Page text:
Further, RTGS isn’t a simple technical solution: it would impose a very complicated structural change on financial markets, and the significant benefits of multilateral netting may be lost or, at the very least, seriously compromised. Areas such as financing, securities lending, processing schedules, institutional trade processing and non-US transactions would also require restructuring, and industry participants would likely need to completely abandon any remaining batch processes. Redesigning these business processes to facilitate RTGS could even introduce more risk into the processing environment.

It is important to note that RTGS is not the same as netted T+0 settlement. With netted T+0 settlement, trades are netted and settled at the end of the same trading day, which maintains the benefits of netting by providing periodic netting cycles throughout the day. In fact, NSCC offers this functionality today and DTC is already a T+0 platform and settles transactions on a near-instantaneous basis, processing around one million same-day transactions every day. That said, we support and are committed to considering, along with our clients and industry partners, what measures will be needed to deliver netted T+0 as an industry standard settlement cycle, after the industry solidifies the plan for T+1.

Ultimately, the industry’s primary goal of enhancing the settlement cycle – be it through modifications to post-trade infrastructure or settlement timelines – should be achieved by creating new efficiencies without introducing additional risk to markets.

An Alternative Settlement Process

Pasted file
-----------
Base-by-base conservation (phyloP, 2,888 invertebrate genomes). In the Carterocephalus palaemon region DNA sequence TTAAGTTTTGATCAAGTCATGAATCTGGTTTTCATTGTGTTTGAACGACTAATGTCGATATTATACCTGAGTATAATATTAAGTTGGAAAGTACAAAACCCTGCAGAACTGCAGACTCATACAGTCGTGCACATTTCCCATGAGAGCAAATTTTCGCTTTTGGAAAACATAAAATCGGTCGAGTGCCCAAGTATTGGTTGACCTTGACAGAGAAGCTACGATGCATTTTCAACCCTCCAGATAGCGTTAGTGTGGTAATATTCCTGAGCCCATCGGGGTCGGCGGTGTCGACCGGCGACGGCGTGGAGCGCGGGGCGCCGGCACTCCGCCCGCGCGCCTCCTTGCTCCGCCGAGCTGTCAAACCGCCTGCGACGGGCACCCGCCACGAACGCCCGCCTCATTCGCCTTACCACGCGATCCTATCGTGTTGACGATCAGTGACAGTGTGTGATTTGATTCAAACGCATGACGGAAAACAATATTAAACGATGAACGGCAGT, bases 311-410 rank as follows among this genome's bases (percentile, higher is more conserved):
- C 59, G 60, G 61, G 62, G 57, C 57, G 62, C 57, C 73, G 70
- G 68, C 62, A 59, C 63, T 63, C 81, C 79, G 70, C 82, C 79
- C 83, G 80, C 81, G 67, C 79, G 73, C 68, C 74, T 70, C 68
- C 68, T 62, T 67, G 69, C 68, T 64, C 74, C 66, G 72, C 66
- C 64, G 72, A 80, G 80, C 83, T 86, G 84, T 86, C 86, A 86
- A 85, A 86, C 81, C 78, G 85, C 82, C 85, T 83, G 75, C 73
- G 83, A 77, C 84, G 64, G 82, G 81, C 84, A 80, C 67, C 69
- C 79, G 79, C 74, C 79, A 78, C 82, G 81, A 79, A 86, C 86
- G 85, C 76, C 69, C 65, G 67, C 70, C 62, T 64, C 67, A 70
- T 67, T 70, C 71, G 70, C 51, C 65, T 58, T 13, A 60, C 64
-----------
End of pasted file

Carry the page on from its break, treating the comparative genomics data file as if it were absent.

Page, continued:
When considering how the settlement cycle can be further improved, time to settlement is just one area. The employment of new technologies is another theme when considering the settlement system of the future. In early 2021, Project Ion, which uses distributed ledger technology (DLT), was introduced to bring new efficiencies to settlement. Now, with six months of successful testing of the prototype completed, there is sufficient quantitative data and qualitative feedback from clients to guide next steps, including the build out of the platform to a production-ready workflow with a detailed roadmap for full industry integration and adoption.

Project Ion will adhere to DTCC’s rigorous regulatory requirements across resiliency, stability, security, risk, and controls and will be designed to provide an additional settlement option for the industry that will deliver upon our core benefits of risk management and volume capacity, including netting, the trade guaranty of the CCP, and seamless interoperability between the Project Ion platform and DTC’s classic settlement platform.

Ultimately, the industry’s primary goal of enhancing the settlement cycle – be it through modifications to post-trade infrastructure or settlement timelines – should be achieved by creating new efficiencies without introducing additional risk to markets. We believe that central clearing and netting continues to be the most efficient and beneficial way of moving trades to settlement, and firmly believe that T+1 is the right settlement cycle for right now. However, to ensure we meet the ever evolving needs of the industry, DTCC will continue to consider ways to enhance the current system by enhancing existing infrastructure through the adoption of new technologies and processes and by advocating for shorter settlement cycles, safely and appropriately.

This article was first published in Traders Magazine on October 14, 2021.

Michele Hillery
Michele Hillery DTCC General Manager of Equity Clearing and DTC Settlement Service